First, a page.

news. A three-year analysis of the city’s water sources showed
reservoirs meeting all federal and state limits on a variety of
contaminants, a recently released report states.
In Jamestown work has begun on a new $13.73-million wastewater
treatment facility that should be operational by September of
2021. The facility is being built on property along Karlee Lane
that was purchased by the Jamestown Sanitary District in 1993
for the sole purpose of constructing a future plant.
A flexible, reliable water supply is essential to California’s
economy and to the job creation and job security goals of
California’s working families. … Of all the projects vying
for California’s attention, the proposed Sites Reservoir in
Northern California offers the most tangible benefits.
Jeff Urban, a staff scientist who specializes in new materials
for energy storage and conversion at Berkeley Lab’s Molecular
Foundry, a Department of Energy nanoscience research facility,
explains what forward osmosis is and how Berkeley Lab is
addressing the challenges.
The Trump administration has feuded with California over the
state’s sanctuary laws, its stricter standards on tailpipe
emissions, and the president’s declaration of a national
emergency at the border. But apparently there’s one dispute,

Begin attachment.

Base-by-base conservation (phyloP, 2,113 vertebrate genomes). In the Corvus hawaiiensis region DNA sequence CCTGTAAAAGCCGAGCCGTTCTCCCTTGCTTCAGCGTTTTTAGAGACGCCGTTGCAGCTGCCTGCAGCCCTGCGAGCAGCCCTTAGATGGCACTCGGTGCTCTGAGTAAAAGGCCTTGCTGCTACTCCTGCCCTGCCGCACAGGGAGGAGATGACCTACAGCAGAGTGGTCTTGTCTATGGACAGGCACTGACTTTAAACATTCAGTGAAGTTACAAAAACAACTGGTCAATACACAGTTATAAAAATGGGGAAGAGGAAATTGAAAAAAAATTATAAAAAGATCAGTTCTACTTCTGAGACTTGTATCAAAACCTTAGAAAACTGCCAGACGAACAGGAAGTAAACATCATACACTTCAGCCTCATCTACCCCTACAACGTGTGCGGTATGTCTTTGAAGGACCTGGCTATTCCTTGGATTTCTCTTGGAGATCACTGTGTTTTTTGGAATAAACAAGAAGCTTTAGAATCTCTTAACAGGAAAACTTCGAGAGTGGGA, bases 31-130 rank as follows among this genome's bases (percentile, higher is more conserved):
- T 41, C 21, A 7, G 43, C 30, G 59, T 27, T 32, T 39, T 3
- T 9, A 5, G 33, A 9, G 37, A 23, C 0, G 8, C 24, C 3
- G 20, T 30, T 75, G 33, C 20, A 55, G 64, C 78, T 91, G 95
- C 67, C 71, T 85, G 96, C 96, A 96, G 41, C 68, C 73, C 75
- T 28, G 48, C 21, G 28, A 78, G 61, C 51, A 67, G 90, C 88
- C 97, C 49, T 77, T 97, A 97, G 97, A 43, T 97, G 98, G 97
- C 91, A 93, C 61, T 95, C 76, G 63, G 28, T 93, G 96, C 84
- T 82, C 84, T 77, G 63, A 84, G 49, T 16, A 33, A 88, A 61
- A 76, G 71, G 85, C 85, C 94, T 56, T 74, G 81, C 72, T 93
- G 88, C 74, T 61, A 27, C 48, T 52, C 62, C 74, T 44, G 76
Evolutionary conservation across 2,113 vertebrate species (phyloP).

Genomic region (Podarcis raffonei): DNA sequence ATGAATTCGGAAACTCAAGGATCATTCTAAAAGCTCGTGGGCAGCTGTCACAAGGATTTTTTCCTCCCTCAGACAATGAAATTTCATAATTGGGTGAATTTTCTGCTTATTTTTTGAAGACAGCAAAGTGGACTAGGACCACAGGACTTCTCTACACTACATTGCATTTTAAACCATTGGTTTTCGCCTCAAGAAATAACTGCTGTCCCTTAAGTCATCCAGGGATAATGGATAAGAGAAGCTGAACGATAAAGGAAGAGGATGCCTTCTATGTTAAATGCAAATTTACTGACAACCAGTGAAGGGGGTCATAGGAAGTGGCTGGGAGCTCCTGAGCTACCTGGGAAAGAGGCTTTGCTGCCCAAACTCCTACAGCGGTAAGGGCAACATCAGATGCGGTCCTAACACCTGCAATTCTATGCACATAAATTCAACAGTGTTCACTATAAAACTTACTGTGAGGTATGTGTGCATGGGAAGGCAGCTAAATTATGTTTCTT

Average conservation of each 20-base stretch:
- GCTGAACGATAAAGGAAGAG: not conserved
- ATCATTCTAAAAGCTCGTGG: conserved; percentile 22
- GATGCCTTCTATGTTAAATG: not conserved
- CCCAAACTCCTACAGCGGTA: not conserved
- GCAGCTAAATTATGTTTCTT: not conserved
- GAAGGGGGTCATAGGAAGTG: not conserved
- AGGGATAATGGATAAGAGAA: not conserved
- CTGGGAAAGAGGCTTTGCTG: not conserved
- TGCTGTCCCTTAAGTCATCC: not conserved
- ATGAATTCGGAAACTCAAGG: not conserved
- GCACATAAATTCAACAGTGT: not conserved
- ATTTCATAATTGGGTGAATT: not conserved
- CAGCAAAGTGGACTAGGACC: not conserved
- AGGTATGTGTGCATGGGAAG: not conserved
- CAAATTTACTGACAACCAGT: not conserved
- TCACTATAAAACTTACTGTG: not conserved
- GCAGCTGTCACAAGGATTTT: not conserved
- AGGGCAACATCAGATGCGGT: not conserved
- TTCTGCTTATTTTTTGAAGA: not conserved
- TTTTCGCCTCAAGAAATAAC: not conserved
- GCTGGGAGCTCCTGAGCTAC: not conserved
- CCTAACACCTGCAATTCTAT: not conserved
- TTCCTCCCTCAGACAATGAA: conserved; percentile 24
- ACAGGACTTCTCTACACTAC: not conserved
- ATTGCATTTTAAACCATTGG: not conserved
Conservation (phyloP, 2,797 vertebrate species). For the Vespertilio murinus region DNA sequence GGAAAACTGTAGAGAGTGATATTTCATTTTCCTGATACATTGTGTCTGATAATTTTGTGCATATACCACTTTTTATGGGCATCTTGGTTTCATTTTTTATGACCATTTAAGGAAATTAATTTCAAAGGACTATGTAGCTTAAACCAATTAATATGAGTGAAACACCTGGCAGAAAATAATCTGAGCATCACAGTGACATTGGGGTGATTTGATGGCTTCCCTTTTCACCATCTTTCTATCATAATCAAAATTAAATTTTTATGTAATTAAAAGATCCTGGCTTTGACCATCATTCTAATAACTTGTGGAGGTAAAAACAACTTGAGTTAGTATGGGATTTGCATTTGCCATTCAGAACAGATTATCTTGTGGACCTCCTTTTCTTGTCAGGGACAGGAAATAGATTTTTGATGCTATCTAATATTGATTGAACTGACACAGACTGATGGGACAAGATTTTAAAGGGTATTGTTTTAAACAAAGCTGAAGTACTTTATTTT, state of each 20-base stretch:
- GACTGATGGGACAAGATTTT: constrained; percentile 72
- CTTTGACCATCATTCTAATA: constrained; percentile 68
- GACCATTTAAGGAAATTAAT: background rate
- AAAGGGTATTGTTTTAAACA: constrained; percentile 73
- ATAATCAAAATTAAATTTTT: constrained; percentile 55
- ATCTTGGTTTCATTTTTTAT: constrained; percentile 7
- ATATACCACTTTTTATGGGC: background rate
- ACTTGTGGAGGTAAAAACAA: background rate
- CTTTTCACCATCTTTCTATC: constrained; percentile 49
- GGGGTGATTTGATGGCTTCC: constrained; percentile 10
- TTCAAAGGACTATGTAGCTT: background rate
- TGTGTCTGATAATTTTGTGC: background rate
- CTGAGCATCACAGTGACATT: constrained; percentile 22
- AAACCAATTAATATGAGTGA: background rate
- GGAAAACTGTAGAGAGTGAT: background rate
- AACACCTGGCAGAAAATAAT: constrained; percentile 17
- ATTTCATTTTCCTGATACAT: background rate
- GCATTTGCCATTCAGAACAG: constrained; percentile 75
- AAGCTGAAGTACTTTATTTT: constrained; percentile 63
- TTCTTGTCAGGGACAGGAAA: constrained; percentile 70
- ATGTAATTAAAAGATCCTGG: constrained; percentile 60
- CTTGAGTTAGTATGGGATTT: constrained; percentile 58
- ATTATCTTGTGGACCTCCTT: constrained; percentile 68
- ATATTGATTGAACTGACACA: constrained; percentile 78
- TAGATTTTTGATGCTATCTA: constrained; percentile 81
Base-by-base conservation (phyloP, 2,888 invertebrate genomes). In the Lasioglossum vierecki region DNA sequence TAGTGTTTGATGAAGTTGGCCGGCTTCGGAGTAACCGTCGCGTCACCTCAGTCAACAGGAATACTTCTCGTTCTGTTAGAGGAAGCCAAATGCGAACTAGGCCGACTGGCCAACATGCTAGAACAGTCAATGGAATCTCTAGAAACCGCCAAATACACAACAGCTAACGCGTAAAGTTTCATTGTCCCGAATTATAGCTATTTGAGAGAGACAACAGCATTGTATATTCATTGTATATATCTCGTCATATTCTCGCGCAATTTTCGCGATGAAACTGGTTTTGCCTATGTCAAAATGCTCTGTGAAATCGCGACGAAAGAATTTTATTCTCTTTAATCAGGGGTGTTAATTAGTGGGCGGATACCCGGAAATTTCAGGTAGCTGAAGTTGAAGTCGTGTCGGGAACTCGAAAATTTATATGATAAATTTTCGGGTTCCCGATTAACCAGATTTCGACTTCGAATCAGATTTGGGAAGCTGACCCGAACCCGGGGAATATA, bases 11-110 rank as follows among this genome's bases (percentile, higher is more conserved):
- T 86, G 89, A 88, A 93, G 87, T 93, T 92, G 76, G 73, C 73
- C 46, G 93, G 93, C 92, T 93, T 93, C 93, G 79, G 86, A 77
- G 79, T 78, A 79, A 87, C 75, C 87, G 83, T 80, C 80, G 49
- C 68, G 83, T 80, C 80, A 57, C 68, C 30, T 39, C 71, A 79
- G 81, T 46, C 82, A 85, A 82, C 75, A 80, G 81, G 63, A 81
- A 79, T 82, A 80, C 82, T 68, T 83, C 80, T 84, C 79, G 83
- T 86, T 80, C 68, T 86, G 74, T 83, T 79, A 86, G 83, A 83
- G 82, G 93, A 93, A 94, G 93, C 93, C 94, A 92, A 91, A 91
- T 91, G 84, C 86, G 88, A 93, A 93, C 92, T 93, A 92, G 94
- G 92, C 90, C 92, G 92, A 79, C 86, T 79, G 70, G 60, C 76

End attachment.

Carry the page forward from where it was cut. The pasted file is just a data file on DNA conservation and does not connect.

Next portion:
involving a certain fur-bearing mammal, that the federal
government apparently wants no part of.
Kevin Hunt, general manager for Central Basin Municipal Water
District, said his agency needs the $600,000-plus the fee will
raise to balance its $10 million budget. The water wholesaler
has significant money problems because of decreasing water
Two of the most basic questions about biodiversity are “what is
it?”, which is the focus of taxonomists, and “where is it?”,
which is the realm of biogeographers. Understanding basic
patterns in the biogeography of an urban area is the focus of a
partnership between The Nature Conservancy and the Natural
History Museum of Los Angeles County. We call our project
Biodiversity Analysis in Los Angeles (BAILA).
How do you assess and mitigate the cumulative environmental
impacts of future development? That’s the question that Marin’s
environmental planners and contracted scientists have been
analyzing in the San Geronimo Valley over the past decade,
particularly related to the area’s threatened fish populations.
In California, money does grow on trees. Almonds constitute a
$5.6 billion industry, and 2.26 billion pounds were shipped
from California last year to be roasted and salted, or turned
into anything from frothy, barista-friendly almond milk to
marzipan sold on the streets of Berlin.
The city of Stockton is working to fix a broken bubbling system
that has caused an overgrowth of harmful algae along the
Stockton waterfront. People who work near the deepwater channel
believe the green sludge is preventing others from playing on
Water is indeed the most precious natural resource in the arid
West and from that perspective it should come as no surprise
that water-rights issues on Lake Tahoe and Truckee River have
been at the center of negotiation and controversy since
pioneers first settled the region.
The Center for Biological Diversity is threatening to sue the
Environmental Protection Agency (EPA) over its decision earlier